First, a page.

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A candlelight vigil will be held in honor of Janiyah Brooks, the victim of a severe child abuse case, Saturday in Tift Park.

ALBANY — Janiyah Brooks would have turned 4 years old on Wednesday of next week.

But her young life was cut short. Janiyah was the victim of the brutal child abuse case that shocked the Albany community at the end of May. Janiya’s mother, Crystal Brooks, and her boyfriend, Gregory Parker, were both charged in the case, and felony murder was added to Parker’s charges after Janiyah’s death.

Laura Rhymes, Janiyah’s aunt, was devastated when she learned what had happened. Janiyah’s father called her when Janiyah was being transported to Atlanta.

“He called me and said, ‘I can’t believe it,’” Rhymes said. “I said ‘What’s wrong?’ He said ‘They just transferred my baby to Atlanta.’”

The baby’s father explained that when they got to the children’s hospital in Atlanta, they would do a brain scan to see what, if any, brain activity Janiyah had. Sadly, Rhymes explained, they found no activity.

“(The scan) showed where her skull was almost ripped apart, which is sad,” Rhymes said. “How can you just beat a child to that extent and crush her skull? Why? For what reason? We were devastated.

“I couldn’t do anything but cry. It was devastating because the doctor said there was absolutely nothing they could do about it. (Janiyah’s father) was distraught. He didn’t know what to do or where to turn.”

Janiyah passed away in Atlanta on May 18, and her funeral was held on May 25.

Rhymes said that family and friends knew they wanted to do something else to raise awareness about child abuse, but through the cloud of grief, it was hard for Rhymes and other family members to focus on it.

But as the details of the case became more and more public, community members, people that Rhymes and the rest of the family didn’t know, started reaching out to the family.

“(The response) has been overwhelming because it’s just people who had no clue of who we are,” Rhymes said. “They just heard about this case and are just reaching out for support for the family because of the heinous way this was done. This was a heinous crime, and people were reaching out to us because it could have been their child or grandchild. It is pulling the community together.”

Two community members in particular, Valerie Walls and Stacy Bryant, reached out to Rhymes and the rest of the family about hosting a candlelight vigil.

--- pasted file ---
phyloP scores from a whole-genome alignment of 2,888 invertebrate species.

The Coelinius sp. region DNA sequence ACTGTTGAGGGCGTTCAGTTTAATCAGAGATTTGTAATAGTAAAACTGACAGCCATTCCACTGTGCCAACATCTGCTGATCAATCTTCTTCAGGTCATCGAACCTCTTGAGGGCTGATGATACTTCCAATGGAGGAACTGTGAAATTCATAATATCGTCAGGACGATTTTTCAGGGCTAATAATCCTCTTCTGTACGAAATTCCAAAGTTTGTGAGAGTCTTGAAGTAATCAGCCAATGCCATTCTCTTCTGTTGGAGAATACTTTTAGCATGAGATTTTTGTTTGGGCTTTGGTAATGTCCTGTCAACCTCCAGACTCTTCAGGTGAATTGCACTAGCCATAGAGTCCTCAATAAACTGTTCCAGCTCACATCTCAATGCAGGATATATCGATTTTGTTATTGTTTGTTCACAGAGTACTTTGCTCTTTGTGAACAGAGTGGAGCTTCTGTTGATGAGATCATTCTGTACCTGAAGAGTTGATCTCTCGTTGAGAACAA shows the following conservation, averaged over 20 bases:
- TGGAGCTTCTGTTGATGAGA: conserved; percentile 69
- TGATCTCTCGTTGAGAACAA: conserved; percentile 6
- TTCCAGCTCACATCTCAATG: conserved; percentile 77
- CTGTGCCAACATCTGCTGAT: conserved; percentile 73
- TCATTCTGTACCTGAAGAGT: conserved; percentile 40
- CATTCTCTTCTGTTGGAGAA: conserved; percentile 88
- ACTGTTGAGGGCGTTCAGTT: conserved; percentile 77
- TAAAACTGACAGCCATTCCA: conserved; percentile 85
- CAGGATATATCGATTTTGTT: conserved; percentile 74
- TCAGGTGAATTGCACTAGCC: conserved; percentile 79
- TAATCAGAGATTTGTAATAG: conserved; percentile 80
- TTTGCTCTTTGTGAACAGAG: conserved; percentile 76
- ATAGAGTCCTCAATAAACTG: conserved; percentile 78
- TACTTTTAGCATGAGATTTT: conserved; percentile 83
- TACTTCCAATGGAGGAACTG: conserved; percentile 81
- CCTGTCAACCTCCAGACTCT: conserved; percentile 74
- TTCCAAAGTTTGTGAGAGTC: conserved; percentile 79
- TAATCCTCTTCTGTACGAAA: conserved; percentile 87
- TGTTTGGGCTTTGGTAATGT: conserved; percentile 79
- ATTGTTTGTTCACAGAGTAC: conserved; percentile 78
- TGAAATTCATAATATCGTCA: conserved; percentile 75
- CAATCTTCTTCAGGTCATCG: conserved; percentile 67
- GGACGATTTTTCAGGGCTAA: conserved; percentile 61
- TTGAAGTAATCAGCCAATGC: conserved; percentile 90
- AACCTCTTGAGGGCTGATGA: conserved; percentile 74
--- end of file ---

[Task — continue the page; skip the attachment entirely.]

“When Stacy got in contact with me, I said, ‘OK, let’s go ahead and do this,’” Rhymes said. “(Especially) with her birthday coming up. They reached out to me and asked would it be OK. I said, ‘Yeah, I think it will be awesome.’”

Things started coming together with the plans for a candlelight vigil that would both honor Janiyah and help raise awareness about child abuse.

“She needs to be remembered, and all the Janiyahs that are out there that are going through this, the parents are not speaking out,” Rhymes said. “We want to bring this to light to let them know, let the mothers know to stop holding this information. If your boyfriend is abusing you or your child, you need to speak out. That’s why they decided to go ahead and do this.”

The vigil is set for Saturday, and Rhymes said that Unbreakable Bloodline has volunteered to play. Law enforcement officers will also be at the vigil providing fingerprinting for children.

“Children are being abducted, and there’s a movement to go ahead and get your kids fingerprinted,” Rhymes explained.

Rhymes said that there will also be several survivors of abuse speaking at the vigil to try and give people a better understanding and motivate them to take action when they see the signs of abuse.

“Watch for signs on your children and tell somebody,” Rhymes said. “Pay attention to your child. Pay attention to the way they move, the way they act. If they are small children, of course you have to change their diaper, so pay attention to those signs. Inform somebody. Don’t be scared. Tell someone so deaths like this can be prevented. This could have been prevented. If there’s a mother in the crowd that can hear and understand that she needs to tell someone, that is what we want to accomplish.”

Rhymes said they plan to start gathering for the vigil between 5 and 6 p.m. at Tift Park, and they are asking those who come to show their support by wearing pink, which was Janiyah’s favorite color.

Audience Engagement Specialist

I'm a Southwest Georgia native, and I have loved writing ever since I was a little girl growing up in Ashburn, Georgia. Now, I get to combine my love of writing with my love for the Southwest Georgia area by writing for the Herald.

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